wednesday, february 24th, 2010 7:37am
I've suggested elsewhere that university libraries contemplating a repository should consider developing policies around repository 'layers'. This notion involves both an inner long-term, high-guarantee archival layer -- and an outer services-oriented work-space layer. Reasons for the archival layer are obvious. Perhaps less so are reasons for and benefits of the work-space layer: it fulfills a library mission to further scholarly work; it strengthens the library's position as a central part of the academic campus community; it creates opportunities for valuable work to be moved easily into the archival layer.
Though my Library doesn't conceptualize our repository in this way, it's compelling enough that I think about this layered approach regularly. Given some exciting video initiatives at my University, much of my recent work-space layer thinking has focused on how to avoid the possibility of having precious library disk space overwhelmed with hypothetical services-layer low(er) quality materials. Strategies I've considered to deal with this concern are combinations of limiting the size of an entity's (person/department) work-space, and/or limiting the number of years items may remain in the work-space. Given my strong belief in providing useful and friendly user-services, in this 'limiting' scenario, we would provide terrific charts and notifications which would allow work-space users to easily monitor their usage of this temporal, useful space -- and provide tools and Library staff assistance to easily move appropriate items into the archival layer.
But regardless of the intention to have this work-space be used productively, there would be a high likelihood that the more control we give users over their Library work-space, the more likely that a significant portion of this work-space would fill up with materials that exist simply because it's more of a hassle to delete things than it is to neglect them -- one of Marshall's key points.
While Marshall specifically noted the problems of benign-neglect as a user-strategy for handling materials, she also noted that benign neglect offers opportunities. This was the nudge. I'm finding this notion of opportunities fascinating to reflect upon; it offers new realms for thinking about interesting services that could be built for this work-space layer.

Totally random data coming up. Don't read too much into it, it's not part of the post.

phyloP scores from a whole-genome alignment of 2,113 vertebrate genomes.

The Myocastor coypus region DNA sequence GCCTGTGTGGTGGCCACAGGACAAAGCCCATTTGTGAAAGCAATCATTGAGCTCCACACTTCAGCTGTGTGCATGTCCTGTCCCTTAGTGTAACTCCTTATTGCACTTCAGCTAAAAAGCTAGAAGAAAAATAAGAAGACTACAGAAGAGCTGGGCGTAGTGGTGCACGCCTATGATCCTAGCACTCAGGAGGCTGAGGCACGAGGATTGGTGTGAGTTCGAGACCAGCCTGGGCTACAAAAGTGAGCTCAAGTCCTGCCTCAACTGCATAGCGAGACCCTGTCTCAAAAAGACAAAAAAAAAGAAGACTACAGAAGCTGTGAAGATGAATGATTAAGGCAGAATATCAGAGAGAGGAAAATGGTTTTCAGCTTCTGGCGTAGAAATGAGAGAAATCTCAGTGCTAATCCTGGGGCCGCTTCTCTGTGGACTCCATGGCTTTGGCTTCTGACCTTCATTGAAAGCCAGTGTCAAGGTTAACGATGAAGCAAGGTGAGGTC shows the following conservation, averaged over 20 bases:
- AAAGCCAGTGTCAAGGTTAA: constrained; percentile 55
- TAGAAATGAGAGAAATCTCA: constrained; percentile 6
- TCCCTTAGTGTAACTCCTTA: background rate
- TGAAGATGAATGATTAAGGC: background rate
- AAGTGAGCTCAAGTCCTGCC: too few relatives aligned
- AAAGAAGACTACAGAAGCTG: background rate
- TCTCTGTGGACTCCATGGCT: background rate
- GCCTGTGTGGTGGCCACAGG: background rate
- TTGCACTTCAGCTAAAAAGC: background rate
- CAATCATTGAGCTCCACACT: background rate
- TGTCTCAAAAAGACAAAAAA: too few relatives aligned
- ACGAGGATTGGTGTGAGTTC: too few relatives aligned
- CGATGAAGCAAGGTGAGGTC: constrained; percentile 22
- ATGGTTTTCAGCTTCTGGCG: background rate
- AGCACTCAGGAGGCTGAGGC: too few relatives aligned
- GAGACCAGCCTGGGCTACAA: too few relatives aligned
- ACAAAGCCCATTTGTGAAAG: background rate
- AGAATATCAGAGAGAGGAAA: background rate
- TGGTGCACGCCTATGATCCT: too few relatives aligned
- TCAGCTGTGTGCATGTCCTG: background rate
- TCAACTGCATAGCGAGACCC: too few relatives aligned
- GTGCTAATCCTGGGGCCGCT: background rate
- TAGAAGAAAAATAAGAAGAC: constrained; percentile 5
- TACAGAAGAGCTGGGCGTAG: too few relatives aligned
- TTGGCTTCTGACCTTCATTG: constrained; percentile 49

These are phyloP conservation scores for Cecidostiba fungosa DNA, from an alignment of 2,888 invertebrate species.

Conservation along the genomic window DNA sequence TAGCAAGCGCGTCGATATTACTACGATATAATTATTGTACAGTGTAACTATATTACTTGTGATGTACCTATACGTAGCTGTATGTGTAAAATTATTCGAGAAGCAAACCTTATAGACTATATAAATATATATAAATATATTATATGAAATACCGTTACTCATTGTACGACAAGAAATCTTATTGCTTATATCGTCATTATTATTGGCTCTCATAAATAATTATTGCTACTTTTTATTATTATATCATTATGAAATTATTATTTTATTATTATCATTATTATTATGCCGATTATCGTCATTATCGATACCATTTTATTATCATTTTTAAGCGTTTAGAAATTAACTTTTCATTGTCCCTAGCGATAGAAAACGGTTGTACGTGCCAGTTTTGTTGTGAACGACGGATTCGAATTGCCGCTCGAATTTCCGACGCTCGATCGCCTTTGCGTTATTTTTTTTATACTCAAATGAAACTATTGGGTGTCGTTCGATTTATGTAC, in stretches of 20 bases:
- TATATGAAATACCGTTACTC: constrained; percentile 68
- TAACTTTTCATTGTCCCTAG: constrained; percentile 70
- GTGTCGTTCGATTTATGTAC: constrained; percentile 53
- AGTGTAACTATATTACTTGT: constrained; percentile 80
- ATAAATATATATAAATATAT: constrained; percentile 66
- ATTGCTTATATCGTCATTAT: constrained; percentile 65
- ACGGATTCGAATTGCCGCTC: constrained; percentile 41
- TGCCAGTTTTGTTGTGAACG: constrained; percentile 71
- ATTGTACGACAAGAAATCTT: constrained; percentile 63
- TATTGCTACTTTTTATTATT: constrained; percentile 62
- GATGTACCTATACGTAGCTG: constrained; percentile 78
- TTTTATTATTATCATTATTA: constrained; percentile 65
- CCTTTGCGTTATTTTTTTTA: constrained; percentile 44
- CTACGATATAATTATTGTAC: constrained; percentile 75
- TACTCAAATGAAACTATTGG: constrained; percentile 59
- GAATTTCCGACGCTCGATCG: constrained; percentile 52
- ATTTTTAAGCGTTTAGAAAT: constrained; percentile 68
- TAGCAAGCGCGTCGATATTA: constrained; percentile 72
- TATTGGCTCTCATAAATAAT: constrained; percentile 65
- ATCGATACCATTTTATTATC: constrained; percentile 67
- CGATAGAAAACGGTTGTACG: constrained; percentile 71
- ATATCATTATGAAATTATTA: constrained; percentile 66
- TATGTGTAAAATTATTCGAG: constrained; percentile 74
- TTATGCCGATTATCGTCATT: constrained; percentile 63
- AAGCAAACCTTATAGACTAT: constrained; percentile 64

The simple accretion of data from benign neglect suggests the now-common mining strategy associated with usage-data, popularized by amazon: "you may also be interested in this". An acquaintance recently told me about 'mallet', software than can mine texts to discern topics. It would be a worthy experiment to use such a tool to offer repository users an optional discovery service based on their text-based work-space materials.
Two additions to Apple's iPhoto application in the last year or so suggest other possibilities. 'Faces' scans a user's iPhoto library, using pattern-recognition routines to create groupings of people. 'Places' scan's the library and extracts geo-location coordinates if available, and, if I recall correctly, timestamp data, to create a map view over time of photo-locations.
Other scans could be run on work-space data, looking for patterns of government data-sets or citations. And combinations of embedded metadata such as geo-location and mime-type and date could be gathered, so that if, for example, a pattern of images taken at a certain location on a certain date was detected, not only could auto-grouping of those items be presented, but external sources such as flickr could be queried as well, offering the user the ability to see other external views of this 'event'.
Many of these scan/mining ideas would also be useful to apply to the repository as a whole. Such scans could offer both automated randomized general-discovery displays, as well as offer researchers additional focused discovery-views to permitted items. But to the extent that such services enhance the quality of users' work-space experience, it might help to keep the materials in the work-space more relevant: using benign-neglect to minimize benign-neglect.